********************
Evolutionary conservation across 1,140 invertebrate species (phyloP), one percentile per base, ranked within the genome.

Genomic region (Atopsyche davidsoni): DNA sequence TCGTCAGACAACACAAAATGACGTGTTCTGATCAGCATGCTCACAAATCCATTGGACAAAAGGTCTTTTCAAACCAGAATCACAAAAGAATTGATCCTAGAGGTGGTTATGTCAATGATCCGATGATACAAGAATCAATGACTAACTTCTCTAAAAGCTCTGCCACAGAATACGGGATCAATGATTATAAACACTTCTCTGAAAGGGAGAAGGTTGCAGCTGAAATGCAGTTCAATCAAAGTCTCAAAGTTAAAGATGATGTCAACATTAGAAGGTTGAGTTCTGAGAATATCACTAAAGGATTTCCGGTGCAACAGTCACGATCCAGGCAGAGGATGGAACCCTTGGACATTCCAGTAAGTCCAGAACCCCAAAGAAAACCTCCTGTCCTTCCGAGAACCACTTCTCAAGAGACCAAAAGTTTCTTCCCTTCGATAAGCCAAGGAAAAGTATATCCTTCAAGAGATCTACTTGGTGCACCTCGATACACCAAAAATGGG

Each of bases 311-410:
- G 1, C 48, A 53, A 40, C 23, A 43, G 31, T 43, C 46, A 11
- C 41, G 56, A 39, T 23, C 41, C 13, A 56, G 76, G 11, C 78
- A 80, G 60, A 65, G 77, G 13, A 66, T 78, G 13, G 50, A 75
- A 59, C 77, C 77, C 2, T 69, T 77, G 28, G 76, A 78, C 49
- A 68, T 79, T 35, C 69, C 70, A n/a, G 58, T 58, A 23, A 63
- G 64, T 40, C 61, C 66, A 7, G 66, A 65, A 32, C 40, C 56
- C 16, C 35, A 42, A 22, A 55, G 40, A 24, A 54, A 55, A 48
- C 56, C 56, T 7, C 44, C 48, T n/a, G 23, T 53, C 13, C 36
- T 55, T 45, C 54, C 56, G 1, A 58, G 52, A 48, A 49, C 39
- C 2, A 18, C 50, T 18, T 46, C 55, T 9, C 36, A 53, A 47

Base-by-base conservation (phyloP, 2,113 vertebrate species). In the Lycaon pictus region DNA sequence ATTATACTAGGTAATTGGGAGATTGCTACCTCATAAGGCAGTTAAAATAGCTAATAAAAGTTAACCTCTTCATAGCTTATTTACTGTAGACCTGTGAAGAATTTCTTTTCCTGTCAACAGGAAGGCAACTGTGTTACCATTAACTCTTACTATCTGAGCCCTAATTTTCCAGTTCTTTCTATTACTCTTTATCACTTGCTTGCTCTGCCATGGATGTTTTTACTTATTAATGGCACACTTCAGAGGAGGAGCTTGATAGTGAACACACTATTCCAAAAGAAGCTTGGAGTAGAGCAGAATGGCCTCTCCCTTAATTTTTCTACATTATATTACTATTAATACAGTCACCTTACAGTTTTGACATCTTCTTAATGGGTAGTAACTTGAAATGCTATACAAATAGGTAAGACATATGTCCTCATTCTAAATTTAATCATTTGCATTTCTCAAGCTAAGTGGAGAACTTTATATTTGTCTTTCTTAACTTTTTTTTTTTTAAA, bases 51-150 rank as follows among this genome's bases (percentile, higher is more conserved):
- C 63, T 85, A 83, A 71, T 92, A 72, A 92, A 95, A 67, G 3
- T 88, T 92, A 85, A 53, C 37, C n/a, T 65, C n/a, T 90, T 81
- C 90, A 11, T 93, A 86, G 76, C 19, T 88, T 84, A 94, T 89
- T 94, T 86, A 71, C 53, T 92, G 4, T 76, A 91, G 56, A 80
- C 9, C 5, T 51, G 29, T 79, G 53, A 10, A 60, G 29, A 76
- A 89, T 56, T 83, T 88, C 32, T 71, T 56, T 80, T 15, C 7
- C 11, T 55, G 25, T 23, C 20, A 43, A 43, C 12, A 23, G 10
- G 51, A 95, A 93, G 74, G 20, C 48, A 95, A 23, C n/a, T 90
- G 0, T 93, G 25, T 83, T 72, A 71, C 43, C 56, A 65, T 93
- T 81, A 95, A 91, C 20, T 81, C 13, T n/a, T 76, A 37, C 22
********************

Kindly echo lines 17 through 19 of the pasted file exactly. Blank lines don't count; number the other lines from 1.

- C 90, A 11, T 93, A 86, G 76, C 19, T 88, T 84, A 94, T 89
- T 94, T 86, A 71, C 53, T 92, G 4, T 76, A 91, G 56, A 80
- C 9, C 5, T 51, G 29, T 79, G 53, A 10, A 60, G 29, A 76